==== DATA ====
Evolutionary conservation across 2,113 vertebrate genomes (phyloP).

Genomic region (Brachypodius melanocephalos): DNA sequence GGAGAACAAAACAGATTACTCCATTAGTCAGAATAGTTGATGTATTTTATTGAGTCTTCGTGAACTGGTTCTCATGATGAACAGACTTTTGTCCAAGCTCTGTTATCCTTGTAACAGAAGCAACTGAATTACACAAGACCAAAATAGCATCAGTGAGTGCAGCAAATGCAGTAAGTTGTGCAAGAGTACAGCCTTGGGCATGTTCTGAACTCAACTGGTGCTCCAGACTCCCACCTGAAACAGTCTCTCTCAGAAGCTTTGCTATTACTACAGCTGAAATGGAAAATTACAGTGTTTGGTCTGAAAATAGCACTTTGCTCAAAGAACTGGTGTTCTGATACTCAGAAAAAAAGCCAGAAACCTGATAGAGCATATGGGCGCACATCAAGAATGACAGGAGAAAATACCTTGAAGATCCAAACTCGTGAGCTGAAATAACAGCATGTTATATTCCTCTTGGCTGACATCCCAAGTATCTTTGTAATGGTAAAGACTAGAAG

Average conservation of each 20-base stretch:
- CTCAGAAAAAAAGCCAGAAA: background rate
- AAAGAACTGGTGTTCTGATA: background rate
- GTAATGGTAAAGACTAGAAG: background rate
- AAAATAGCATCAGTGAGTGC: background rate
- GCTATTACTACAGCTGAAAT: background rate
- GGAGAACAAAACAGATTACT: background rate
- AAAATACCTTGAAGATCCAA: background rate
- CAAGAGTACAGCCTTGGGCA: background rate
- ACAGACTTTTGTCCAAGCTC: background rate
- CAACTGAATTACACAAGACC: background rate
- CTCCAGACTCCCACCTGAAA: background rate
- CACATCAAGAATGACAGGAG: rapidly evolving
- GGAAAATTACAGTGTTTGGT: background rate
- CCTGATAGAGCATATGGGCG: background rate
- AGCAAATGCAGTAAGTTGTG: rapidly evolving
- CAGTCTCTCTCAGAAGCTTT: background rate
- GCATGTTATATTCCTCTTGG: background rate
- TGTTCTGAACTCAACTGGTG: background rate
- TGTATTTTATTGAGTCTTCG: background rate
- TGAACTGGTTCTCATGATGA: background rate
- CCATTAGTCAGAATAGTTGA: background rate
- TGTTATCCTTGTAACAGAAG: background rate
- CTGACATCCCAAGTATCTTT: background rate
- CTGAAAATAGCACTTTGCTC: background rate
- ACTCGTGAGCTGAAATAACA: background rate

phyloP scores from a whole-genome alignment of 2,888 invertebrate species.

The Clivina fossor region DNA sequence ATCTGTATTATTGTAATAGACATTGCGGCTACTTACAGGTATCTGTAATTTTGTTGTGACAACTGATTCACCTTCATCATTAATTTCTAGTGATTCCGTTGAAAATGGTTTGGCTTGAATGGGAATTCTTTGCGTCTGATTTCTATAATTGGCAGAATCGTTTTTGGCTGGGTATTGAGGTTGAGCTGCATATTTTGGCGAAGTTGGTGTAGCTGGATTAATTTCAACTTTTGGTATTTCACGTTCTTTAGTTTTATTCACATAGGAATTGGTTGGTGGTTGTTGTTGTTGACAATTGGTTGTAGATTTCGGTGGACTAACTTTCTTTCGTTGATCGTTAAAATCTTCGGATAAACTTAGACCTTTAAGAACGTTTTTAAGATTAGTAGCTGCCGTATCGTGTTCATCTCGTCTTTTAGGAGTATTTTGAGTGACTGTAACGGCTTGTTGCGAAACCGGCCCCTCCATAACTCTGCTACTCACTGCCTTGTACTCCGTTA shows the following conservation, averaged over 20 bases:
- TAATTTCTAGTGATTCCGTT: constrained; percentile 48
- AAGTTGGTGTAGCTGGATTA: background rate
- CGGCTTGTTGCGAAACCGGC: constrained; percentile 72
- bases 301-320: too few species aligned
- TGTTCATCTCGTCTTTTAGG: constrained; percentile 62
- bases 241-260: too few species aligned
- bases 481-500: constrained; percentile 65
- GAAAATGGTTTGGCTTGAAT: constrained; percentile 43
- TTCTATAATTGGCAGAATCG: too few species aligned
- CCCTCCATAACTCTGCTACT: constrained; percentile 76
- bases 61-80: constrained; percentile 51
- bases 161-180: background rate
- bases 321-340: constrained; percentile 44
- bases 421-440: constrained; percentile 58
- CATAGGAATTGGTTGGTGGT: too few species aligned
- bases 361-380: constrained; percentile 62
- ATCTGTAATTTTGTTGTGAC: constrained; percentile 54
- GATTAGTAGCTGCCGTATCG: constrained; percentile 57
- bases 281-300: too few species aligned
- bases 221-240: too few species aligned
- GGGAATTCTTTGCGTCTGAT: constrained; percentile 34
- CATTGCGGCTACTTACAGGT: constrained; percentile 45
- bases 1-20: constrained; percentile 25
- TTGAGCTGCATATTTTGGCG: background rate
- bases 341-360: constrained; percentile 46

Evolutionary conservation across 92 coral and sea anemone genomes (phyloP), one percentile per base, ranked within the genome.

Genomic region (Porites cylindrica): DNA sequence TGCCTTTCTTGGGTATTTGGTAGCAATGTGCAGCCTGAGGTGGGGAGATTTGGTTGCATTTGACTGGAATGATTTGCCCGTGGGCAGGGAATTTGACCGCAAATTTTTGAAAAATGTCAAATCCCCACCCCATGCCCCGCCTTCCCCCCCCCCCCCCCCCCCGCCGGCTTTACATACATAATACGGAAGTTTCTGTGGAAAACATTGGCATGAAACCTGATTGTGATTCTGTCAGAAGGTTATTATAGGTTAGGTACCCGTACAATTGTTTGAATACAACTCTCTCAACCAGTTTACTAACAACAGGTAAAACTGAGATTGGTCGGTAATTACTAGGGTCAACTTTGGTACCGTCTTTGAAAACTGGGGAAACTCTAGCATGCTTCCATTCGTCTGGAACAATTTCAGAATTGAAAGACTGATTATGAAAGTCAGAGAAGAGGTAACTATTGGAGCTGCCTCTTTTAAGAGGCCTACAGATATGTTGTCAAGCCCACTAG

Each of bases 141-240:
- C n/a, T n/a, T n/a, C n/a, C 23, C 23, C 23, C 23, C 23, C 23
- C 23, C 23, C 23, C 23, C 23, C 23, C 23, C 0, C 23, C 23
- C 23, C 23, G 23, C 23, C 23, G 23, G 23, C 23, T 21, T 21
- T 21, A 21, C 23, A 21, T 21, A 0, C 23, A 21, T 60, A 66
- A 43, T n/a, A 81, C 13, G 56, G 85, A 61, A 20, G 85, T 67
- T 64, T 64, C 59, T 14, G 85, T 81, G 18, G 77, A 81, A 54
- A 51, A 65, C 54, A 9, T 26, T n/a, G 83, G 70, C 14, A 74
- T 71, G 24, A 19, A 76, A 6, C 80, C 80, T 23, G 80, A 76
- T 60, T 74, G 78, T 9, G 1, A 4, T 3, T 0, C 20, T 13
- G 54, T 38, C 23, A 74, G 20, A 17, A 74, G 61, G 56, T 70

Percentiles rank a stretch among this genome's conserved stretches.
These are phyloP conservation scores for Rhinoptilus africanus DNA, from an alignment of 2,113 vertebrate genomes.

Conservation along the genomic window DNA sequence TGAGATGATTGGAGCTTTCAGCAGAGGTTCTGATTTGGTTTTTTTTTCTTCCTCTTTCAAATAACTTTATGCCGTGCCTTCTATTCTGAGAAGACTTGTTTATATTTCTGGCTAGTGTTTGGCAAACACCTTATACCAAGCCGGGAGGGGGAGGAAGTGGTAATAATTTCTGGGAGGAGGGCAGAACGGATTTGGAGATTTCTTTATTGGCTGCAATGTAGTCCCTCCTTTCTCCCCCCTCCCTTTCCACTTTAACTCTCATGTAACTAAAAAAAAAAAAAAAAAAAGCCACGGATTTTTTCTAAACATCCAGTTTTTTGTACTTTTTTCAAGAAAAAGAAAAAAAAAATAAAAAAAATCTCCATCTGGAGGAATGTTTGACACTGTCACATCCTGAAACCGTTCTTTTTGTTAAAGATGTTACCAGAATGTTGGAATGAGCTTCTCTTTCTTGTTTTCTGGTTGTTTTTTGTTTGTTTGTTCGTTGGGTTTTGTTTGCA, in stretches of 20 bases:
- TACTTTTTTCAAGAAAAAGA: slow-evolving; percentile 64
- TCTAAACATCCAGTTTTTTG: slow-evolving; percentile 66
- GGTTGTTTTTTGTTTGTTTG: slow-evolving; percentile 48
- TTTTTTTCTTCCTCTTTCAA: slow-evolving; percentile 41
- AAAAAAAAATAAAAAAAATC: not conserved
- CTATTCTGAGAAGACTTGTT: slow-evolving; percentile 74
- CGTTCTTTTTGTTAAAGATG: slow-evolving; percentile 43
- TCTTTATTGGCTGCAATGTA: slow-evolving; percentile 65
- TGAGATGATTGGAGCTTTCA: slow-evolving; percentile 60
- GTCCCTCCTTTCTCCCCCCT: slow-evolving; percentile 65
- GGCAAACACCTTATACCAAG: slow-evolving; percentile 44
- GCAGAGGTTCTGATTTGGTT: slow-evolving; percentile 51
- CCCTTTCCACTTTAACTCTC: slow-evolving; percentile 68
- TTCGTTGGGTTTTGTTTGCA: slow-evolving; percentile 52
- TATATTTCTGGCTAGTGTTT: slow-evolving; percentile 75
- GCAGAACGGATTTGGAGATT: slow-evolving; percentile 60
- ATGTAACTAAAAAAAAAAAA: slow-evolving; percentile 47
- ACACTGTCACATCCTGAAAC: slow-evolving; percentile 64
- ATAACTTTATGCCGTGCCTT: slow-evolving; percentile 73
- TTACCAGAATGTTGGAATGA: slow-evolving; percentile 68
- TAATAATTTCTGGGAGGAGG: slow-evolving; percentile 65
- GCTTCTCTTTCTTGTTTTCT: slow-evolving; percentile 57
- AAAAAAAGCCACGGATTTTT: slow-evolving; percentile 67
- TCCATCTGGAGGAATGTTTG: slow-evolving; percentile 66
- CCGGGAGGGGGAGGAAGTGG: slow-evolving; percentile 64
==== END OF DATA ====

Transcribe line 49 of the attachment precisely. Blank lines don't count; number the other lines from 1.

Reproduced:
- bases 281-300: too few species aligned